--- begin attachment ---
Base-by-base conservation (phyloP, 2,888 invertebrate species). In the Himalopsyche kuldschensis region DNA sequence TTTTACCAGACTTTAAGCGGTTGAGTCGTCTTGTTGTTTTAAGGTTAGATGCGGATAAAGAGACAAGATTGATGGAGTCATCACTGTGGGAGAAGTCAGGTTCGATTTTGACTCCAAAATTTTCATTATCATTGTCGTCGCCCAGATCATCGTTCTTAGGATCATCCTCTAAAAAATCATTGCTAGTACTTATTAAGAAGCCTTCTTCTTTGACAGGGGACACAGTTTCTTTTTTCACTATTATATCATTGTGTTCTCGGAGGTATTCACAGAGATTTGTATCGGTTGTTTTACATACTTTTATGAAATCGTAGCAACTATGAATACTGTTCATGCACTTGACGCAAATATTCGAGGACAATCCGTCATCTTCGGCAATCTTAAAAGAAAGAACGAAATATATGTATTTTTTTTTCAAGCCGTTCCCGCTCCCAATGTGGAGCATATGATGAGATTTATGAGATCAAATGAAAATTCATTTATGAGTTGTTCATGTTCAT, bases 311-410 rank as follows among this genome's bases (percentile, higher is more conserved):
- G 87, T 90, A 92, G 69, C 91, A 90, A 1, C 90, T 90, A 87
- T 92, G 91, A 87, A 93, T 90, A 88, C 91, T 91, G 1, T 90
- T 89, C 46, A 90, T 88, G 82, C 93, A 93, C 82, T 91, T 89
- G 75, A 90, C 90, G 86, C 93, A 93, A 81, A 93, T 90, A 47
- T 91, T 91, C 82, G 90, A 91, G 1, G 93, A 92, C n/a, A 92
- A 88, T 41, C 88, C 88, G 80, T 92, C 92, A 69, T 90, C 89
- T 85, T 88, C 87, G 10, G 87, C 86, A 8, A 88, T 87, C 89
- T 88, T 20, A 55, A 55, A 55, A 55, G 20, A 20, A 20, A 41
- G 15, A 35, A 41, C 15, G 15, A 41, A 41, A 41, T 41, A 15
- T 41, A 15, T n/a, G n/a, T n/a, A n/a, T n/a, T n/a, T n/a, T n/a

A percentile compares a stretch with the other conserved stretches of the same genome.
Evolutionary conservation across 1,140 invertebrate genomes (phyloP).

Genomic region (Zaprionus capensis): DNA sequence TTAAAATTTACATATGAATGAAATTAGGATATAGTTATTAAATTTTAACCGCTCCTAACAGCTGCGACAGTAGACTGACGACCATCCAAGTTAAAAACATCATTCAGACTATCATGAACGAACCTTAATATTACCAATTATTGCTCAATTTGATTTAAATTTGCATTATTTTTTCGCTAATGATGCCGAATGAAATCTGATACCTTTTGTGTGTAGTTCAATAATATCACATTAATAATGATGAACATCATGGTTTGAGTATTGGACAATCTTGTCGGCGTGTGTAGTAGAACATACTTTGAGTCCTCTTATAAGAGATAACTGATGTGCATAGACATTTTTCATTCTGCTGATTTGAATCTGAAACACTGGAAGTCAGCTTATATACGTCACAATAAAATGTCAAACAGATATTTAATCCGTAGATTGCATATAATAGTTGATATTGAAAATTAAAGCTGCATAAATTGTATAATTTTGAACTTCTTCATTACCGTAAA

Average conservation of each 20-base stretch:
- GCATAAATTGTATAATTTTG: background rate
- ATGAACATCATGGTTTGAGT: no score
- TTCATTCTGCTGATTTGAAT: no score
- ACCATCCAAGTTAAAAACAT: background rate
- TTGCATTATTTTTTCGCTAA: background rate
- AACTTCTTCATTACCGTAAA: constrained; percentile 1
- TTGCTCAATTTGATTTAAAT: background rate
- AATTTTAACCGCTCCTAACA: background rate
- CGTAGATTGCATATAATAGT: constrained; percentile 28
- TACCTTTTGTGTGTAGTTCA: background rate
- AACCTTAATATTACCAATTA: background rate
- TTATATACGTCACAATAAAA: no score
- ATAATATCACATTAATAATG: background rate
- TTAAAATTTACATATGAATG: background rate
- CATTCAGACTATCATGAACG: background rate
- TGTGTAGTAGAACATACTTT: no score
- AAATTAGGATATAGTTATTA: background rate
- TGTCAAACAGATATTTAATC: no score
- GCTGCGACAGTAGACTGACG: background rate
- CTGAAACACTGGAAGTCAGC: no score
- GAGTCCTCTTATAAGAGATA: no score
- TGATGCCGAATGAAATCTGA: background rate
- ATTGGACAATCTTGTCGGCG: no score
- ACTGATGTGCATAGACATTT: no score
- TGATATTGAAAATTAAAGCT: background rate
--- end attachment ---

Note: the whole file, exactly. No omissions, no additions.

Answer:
Base-by-base conservation (phyloP, 2,888 invertebrate species). In the Himalopsyche kuldschensis region DNA sequence TTTTACCAGACTTTAAGCGGTTGAGTCGTCTTGTTGTTTTAAGGTTAGATGCGGATAAAGAGACAAGATTGATGGAGTCATCACTGTGGGAGAAGTCAGGTTCGATTTTGACTCCAAAATTTTCATTATCATTGTCGTCGCCCAGATCATCGTTCTTAGGATCATCCTCTAAAAAATCATTGCTAGTACTTATTAAGAAGCCTTCTTCTTTGACAGGGGACACAGTTTCTTTTTTCACTATTATATCATTGTGTTCTCGGAGGTATTCACAGAGATTTGTATCGGTTGTTTTACATACTTTTATGAAATCGTAGCAACTATGAATACTGTTCATGCACTTGACGCAAATATTCGAGGACAATCCGTCATCTTCGGCAATCTTAAAAGAAAGAACGAAATATATGTATTTTTTTTTCAAGCCGTTCCCGCTCCCAATGTGGAGCATATGATGAGATTTATGAGATCAAATGAAAATTCATTTATGAGTTGTTCATGTTCAT, bases 311-410 rank as follows among this genome's bases (percentile, higher is more conserved):
- G 87, T 90, A 92, G 69, C 91, A 90, A 1, C 90, T 90, A 87
- T 92, G 91, A 87, A 93, T 90, A 88, C 91, T 91, G 1, T 90
- T 89, C 46, A 90, T 88, G 82, C 93, A 93, C 82, T 91, T 89
- G 75, A 90, C 90, G 86, C 93, A 93, A 81, A 93, T 90, A 47
- T 91, T 91, C 82, G 90, A 91, G 1, G 93, A 92, C n/a, A 92
- A 88, T 41, C 88, C 88, G 80, T 92, C 92, A 69, T 90, C 89
- T 85, T 88, C 87, G 10, G 87, C 86, A 8, A 88, T 87, C 89
- T 88, T 20, A 55, A 55, A 55, A 55, G 20, A 20, A 20, A 41
- G 15, A 35, A 41, C 15, G 15, A 41, A 41, A 41, T 41, A 15
- T 41, A 15, T n/a, G n/a, T n/a, A n/a, T n/a, T n/a, T n/a, T n/a

A percentile compares a stretch with the other conserved stretches of the same genome.
Evolutionary conservation across 1,140 invertebrate genomes (phyloP).

Genomic region (Zaprionus capensis): DNA sequence TTAAAATTTACATATGAATGAAATTAGGATATAGTTATTAAATTTTAACCGCTCCTAACAGCTGCGACAGTAGACTGACGACCATCCAAGTTAAAAACATCATTCAGACTATCATGAACGAACCTTAATATTACCAATTATTGCTCAATTTGATTTAAATTTGCATTATTTTTTCGCTAATGATGCCGAATGAAATCTGATACCTTTTGTGTGTAGTTCAATAATATCACATTAATAATGATGAACATCATGGTTTGAGTATTGGACAATCTTGTCGGCGTGTGTAGTAGAACATACTTTGAGTCCTCTTATAAGAGATAACTGATGTGCATAGACATTTTTCATTCTGCTGATTTGAATCTGAAACACTGGAAGTCAGCTTATATACGTCACAATAAAATGTCAAACAGATATTTAATCCGTAGATTGCATATAATAGTTGATATTGAAAATTAAAGCTGCATAAATTGTATAATTTTGAACTTCTTCATTACCGTAAA

Average conservation of each 20-base stretch:
- GCATAAATTGTATAATTTTG: background rate
- ATGAACATCATGGTTTGAGT: no score
- TTCATTCTGCTGATTTGAAT: no score
- ACCATCCAAGTTAAAAACAT: background rate
- TTGCATTATTTTTTCGCTAA: background rate
- AACTTCTTCATTACCGTAAA: constrained; percentile 1
- TTGCTCAATTTGATTTAAAT: background rate
- AATTTTAACCGCTCCTAACA: background rate
- CGTAGATTGCATATAATAGT: constrained; percentile 28
- TACCTTTTGTGTGTAGTTCA: background rate
- AACCTTAATATTACCAATTA: background rate
- TTATATACGTCACAATAAAA: no score
- ATAATATCACATTAATAATG: background rate
- TTAAAATTTACATATGAATG: background rate
- CATTCAGACTATCATGAACG: background rate
- TGTGTAGTAGAACATACTTT: no score
- AAATTAGGATATAGTTATTA: background rate
- TGTCAAACAGATATTTAATC: no score
- GCTGCGACAGTAGACTGACG: background rate
- CTGAAACACTGGAAGTCAGC: no score
- GAGTCCTCTTATAAGAGATA: no score
- TGATGCCGAATGAAATCTGA: background rate
- ATTGGACAATCTTGTCGGCG: no score
- ACTGATGTGCATAGACATTT: no score
- TGATATTGAAAATTAAAGCT: background rate